Elizabeth Philipps

The fact that I have the same surname and am also a lawyer are purely coincidental; Debbie and I met through our children, Katy and Olivia, who went to Bute House together. Simply chatting at first at mums’ coffee mornings and by the school gate developed into a deeper friendship just as our daughters became best friends. Highlights of our friendship were many shared trips to the theatre and wonderful visits to France.


Geoff Nicholas

I first met Debbie in 1984 when we were articled clerks at Freshfields.  Even after Debbie left Freshfields in 1990 we remained close friends.  It was through staying in my New York flat that Debbie first came across artist Peter Spens.  Debbie was one of the world's special people, and I'm delighted to be helping Debbie Fund.


Dr Mary McCormack

I first met Debbie with Mark her husband on the 20th April 2006 shortly after she was diagnosed with cervical cancer. Throughout her cancer journey there were many setbacks yet despite everything she continued to smile and never complained. Cervical cancer remains a leading cause of death in young women yet  there is surprisingly little laboratory research. A dedicated research facility will we hope lead the way in characterising  the biology of cervical cancer and aid the identification of  new targets for drug development. With your help I  believe we can improve the outlook for  women like Debbie in the future.

mary[at]debbiefund.org

Sarah Falk

Debbie and I first met in 1983, both fresh out university and starting legal careers in London. We both retained vivid memories of sitting together in class at the College of Law, followed by six years at Freshfields, which we joined on the same day in 1984. When Debbie left in 1990 I remained, having decided to go back to work after starting a family a year earlier. We remained close friends. Debbie was a very special person for many people and it would be wonderful if we can really make a difference with this fund.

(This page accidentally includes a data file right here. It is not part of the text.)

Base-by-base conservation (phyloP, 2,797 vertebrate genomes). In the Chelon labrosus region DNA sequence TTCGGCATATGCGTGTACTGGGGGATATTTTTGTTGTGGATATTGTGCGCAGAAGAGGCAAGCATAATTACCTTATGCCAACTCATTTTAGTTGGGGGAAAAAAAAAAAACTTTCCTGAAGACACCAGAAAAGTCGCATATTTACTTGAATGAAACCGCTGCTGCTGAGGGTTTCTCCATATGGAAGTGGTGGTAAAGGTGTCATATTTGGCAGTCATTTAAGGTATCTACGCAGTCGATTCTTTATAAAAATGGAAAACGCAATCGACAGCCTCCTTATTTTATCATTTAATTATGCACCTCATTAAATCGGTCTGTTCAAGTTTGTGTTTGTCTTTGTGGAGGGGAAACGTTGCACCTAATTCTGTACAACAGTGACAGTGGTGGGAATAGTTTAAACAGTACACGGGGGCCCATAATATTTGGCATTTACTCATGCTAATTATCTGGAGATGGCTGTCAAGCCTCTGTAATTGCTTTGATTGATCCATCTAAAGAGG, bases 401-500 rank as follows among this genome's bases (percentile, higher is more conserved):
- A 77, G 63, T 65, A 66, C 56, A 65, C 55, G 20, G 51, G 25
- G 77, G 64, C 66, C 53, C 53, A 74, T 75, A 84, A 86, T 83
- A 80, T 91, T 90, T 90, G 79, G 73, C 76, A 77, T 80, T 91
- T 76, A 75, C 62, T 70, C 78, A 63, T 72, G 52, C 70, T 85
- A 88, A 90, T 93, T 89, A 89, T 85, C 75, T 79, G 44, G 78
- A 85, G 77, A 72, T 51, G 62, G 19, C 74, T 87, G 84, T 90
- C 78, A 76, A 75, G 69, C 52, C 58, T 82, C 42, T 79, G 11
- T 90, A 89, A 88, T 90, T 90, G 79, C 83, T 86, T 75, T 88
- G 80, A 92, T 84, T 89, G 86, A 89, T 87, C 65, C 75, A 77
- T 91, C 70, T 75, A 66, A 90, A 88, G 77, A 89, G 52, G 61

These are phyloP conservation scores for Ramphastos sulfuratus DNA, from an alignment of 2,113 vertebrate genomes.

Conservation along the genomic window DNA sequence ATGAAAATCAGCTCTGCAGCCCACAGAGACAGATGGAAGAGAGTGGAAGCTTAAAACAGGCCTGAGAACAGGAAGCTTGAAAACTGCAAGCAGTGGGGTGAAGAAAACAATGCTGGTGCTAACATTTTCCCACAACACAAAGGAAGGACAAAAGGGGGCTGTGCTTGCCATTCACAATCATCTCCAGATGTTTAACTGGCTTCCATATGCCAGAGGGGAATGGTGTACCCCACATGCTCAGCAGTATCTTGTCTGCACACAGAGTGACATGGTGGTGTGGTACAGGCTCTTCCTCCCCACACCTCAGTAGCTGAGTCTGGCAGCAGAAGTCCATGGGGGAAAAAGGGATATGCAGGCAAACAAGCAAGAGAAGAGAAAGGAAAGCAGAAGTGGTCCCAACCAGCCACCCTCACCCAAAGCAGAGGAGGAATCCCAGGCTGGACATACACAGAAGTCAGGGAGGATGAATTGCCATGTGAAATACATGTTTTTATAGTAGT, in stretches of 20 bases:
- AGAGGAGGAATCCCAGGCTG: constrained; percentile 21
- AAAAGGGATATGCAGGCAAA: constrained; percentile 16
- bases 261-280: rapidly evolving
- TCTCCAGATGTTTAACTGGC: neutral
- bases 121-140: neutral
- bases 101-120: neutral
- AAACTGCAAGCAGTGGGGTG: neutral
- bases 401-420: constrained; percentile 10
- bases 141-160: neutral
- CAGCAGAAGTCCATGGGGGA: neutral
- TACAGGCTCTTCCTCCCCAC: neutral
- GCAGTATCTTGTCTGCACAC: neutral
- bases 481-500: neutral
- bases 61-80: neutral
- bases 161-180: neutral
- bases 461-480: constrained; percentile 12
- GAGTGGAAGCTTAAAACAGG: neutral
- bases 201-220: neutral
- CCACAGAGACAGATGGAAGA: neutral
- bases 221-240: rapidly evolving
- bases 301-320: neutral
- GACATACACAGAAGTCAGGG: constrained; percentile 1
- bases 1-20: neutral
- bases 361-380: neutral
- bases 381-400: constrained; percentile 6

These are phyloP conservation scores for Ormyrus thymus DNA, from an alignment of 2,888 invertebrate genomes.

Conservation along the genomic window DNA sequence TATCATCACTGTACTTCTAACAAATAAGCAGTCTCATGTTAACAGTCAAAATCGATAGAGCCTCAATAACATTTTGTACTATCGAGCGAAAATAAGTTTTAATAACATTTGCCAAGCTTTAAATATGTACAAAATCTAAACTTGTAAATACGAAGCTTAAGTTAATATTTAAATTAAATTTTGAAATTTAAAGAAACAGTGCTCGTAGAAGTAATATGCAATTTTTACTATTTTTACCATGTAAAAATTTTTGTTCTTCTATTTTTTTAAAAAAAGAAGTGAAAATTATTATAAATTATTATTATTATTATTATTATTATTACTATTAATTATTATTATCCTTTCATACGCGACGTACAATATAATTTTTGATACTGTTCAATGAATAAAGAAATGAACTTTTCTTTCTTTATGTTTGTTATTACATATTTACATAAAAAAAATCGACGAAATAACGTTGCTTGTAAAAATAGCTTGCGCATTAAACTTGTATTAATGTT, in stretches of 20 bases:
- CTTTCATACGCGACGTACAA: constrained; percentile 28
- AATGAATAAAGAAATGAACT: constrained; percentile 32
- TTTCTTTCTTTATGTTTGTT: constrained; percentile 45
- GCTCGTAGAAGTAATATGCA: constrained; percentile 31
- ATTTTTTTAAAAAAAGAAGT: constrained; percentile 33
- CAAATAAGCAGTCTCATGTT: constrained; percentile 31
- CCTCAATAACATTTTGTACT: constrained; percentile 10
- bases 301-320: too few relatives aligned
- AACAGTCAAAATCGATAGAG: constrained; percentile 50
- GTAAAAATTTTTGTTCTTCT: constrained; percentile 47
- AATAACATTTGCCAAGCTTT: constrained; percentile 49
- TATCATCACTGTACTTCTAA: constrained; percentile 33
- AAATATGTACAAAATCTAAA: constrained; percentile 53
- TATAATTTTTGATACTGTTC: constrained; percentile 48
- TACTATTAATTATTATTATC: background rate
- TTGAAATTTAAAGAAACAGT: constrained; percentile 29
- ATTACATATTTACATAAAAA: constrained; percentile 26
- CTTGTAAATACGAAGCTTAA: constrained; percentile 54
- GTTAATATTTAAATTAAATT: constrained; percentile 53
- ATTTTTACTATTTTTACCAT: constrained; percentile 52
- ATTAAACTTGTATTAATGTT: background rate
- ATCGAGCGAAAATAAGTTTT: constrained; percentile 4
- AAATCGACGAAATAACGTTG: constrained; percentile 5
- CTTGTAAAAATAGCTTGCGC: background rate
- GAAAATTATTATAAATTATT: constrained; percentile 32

sarah[at]debbiefund.org

Richard Sutton-Mattocks

As the Chairman of UCL Cancer Institute Research Trust I was honoured to be invited to join the Advisory Board of Debbie Fund. Sadly, I never met Debbie, but she was clearly a very special person to have inspired so many people in the way she has. The time and energy being devoted to this incredibly worthwhile project by Mark and his team, combined with the generosity of the Fund's many supporters and the excellence of the research team at the UCL Cancer Institute, should ensure that, in time, lives will be saved by Debbie Fund. I look forward to contributing towards that goal.

richard[at]debbiefund.org

Christina Fitzgerald


Yes, another lawyer and I have known Mark Phillips for many years. Having had my own personal experience of how this dreadful disease can turn your life upside down, I readily accepted the invitation to support this amazing charity.

 

christina[at]debbiefund.org


 

 



Shirley Collings





 
Sadly Shirley's wonderful daughter Helen Morwenna (on the right in the picture) died from cervical cancer in 2008. Read Helen's story here.